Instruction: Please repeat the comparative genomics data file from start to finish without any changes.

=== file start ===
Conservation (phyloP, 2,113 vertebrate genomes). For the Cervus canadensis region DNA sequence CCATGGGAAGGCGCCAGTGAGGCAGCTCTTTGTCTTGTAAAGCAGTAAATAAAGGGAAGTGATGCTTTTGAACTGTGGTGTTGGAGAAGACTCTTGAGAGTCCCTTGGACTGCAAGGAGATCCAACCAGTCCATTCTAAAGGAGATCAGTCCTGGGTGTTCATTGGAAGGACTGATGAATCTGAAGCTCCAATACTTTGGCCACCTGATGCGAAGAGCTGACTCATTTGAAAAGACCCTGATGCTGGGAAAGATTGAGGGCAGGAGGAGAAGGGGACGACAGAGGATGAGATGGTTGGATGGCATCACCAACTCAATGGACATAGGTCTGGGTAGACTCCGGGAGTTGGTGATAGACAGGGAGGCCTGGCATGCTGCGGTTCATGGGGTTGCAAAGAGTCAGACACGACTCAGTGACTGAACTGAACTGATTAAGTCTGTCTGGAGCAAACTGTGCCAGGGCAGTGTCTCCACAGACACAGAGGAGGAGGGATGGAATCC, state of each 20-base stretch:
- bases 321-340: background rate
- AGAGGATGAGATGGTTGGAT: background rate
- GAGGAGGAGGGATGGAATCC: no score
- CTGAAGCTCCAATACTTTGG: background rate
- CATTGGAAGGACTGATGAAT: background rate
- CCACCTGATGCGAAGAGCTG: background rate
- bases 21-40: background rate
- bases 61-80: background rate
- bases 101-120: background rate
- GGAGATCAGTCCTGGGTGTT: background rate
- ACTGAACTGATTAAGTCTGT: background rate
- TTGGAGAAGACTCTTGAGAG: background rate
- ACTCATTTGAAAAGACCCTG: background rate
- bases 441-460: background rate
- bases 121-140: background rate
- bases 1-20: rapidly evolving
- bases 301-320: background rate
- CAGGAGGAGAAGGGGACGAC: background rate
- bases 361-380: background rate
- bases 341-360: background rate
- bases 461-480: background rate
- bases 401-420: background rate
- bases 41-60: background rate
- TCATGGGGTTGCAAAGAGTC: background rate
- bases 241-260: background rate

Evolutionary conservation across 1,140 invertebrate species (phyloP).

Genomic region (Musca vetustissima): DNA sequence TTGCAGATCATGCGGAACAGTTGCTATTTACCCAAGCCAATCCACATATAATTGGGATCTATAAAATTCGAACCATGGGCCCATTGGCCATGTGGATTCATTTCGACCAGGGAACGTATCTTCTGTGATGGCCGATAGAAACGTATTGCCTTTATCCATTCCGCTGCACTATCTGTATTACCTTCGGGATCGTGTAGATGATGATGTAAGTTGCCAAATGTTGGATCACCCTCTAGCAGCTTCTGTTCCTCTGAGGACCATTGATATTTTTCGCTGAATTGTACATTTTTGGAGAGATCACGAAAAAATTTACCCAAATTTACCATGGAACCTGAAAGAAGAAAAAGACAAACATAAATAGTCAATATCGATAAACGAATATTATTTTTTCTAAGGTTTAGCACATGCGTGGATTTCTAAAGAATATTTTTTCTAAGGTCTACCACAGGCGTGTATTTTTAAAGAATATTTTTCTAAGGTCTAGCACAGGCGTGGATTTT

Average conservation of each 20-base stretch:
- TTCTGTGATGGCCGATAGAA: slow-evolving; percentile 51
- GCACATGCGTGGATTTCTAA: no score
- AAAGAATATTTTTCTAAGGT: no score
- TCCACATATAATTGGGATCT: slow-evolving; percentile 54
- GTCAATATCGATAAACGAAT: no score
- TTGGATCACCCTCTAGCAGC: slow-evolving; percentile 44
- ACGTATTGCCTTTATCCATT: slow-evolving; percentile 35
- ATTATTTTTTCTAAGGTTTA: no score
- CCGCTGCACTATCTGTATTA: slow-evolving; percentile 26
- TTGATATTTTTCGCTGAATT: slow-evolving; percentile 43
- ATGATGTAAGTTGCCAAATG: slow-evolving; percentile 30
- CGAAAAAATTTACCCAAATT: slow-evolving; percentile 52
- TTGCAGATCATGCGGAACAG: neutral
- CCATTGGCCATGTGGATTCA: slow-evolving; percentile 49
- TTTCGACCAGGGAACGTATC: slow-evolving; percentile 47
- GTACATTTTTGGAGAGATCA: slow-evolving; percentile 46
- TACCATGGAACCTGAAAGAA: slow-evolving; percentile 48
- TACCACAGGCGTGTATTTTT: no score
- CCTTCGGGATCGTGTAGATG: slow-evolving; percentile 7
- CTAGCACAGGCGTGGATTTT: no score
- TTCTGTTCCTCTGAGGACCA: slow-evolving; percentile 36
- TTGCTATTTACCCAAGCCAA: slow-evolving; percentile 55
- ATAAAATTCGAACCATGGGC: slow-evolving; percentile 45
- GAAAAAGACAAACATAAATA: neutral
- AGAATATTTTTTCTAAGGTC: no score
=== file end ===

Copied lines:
Conservation (phyloP, 2,113 vertebrate genomes). For the Cervus canadensis region DNA sequence CCATGGGAAGGCGCCAGTGAGGCAGCTCTTTGTCTTGTAAAGCAGTAAATAAAGGGAAGTGATGCTTTTGAACTGTGGTGTTGGAGAAGACTCTTGAGAGTCCCTTGGACTGCAAGGAGATCCAACCAGTCCATTCTAAAGGAGATCAGTCCTGGGTGTTCATTGGAAGGACTGATGAATCTGAAGCTCCAATACTTTGGCCACCTGATGCGAAGAGCTGACTCATTTGAAAAGACCCTGATGCTGGGAAAGATTGAGGGCAGGAGGAGAAGGGGACGACAGAGGATGAGATGGTTGGATGGCATCACCAACTCAATGGACATAGGTCTGGGTAGACTCCGGGAGTTGGTGATAGACAGGGAGGCCTGGCATGCTGCGGTTCATGGGGTTGCAAAGAGTCAGACACGACTCAGTGACTGAACTGAACTGATTAAGTCTGTCTGGAGCAAACTGTGCCAGGGCAGTGTCTCCACAGACACAGAGGAGGAGGGATGGAATCC, state of each 20-base stretch:
- bases 321-340: background rate
- AGAGGATGAGATGGTTGGAT: background rate
- GAGGAGGAGGGATGGAATCC: no score
- CTGAAGCTCCAATACTTTGG: background rate
- CATTGGAAGGACTGATGAAT: background rate
- CCACCTGATGCGAAGAGCTG: background rate
- bases 21-40: background rate
- bases 61-80: background rate
- bases 101-120: background rate
- GGAGATCAGTCCTGGGTGTT: background rate
- ACTGAACTGATTAAGTCTGT: background rate
- TTGGAGAAGACTCTTGAGAG: background rate
- ACTCATTTGAAAAGACCCTG: background rate
- bases 441-460: background rate
- bases 121-140: background rate
- bases 1-20: rapidly evolving
- bases 301-320: background rate
- CAGGAGGAGAAGGGGACGAC: background rate
- bases 361-380: background rate
- bases 341-360: background rate
- bases 461-480: background rate
- bases 401-420: background rate
- bases 41-60: background rate
- TCATGGGGTTGCAAAGAGTC: background rate
- bases 241-260: background rate

Evolutionary conservation across 1,140 invertebrate species (phyloP).

Genomic region (Musca vetustissima): DNA sequence TTGCAGATCATGCGGAACAGTTGCTATTTACCCAAGCCAATCCACATATAATTGGGATCTATAAAATTCGAACCATGGGCCCATTGGCCATGTGGATTCATTTCGACCAGGGAACGTATCTTCTGTGATGGCCGATAGAAACGTATTGCCTTTATCCATTCCGCTGCACTATCTGTATTACCTTCGGGATCGTGTAGATGATGATGTAAGTTGCCAAATGTTGGATCACCCTCTAGCAGCTTCTGTTCCTCTGAGGACCATTGATATTTTTCGCTGAATTGTACATTTTTGGAGAGATCACGAAAAAATTTACCCAAATTTACCATGGAACCTGAAAGAAGAAAAAGACAAACATAAATAGTCAATATCGATAAACGAATATTATTTTTTCTAAGGTTTAGCACATGCGTGGATTTCTAAAGAATATTTTTTCTAAGGTCTACCACAGGCGTGTATTTTTAAAGAATATTTTTCTAAGGTCTAGCACAGGCGTGGATTTT

Average conservation of each 20-base stretch:
- TTCTGTGATGGCCGATAGAA: slow-evolving; percentile 51
- GCACATGCGTGGATTTCTAA: no score
- AAAGAATATTTTTCTAAGGT: no score
- TCCACATATAATTGGGATCT: slow-evolving; percentile 54
- GTCAATATCGATAAACGAAT: no score
- TTGGATCACCCTCTAGCAGC: slow-evolving; percentile 44
- ACGTATTGCCTTTATCCATT: slow-evolving; percentile 35
- ATTATTTTTTCTAAGGTTTA: no score
- CCGCTGCACTATCTGTATTA: slow-evolving; percentile 26
- TTGATATTTTTCGCTGAATT: slow-evolving; percentile 43
- ATGATGTAAGTTGCCAAATG: slow-evolving; percentile 30
- CGAAAAAATTTACCCAAATT: slow-evolving; percentile 52
- TTGCAGATCATGCGGAACAG: neutral
- CCATTGGCCATGTGGATTCA: slow-evolving; percentile 49
- TTTCGACCAGGGAACGTATC: slow-evolving; percentile 47
- GTACATTTTTGGAGAGATCA: slow-evolving; percentile 46
- TACCATGGAACCTGAAAGAA: slow-evolving; percentile 48
- TACCACAGGCGTGTATTTTT: no score
- CCTTCGGGATCGTGTAGATG: slow-evolving; percentile 7
- CTAGCACAGGCGTGGATTTT: no score
- TTCTGTTCCTCTGAGGACCA: slow-evolving; percentile 36
- TTGCTATTTACCCAAGCCAA: slow-evolving; percentile 55
- ATAAAATTCGAACCATGGGC: slow-evolving; percentile 45
- GAAAAAGACAAACATAAATA: neutral
- AGAATATTTTTTCTAAGGTC: no score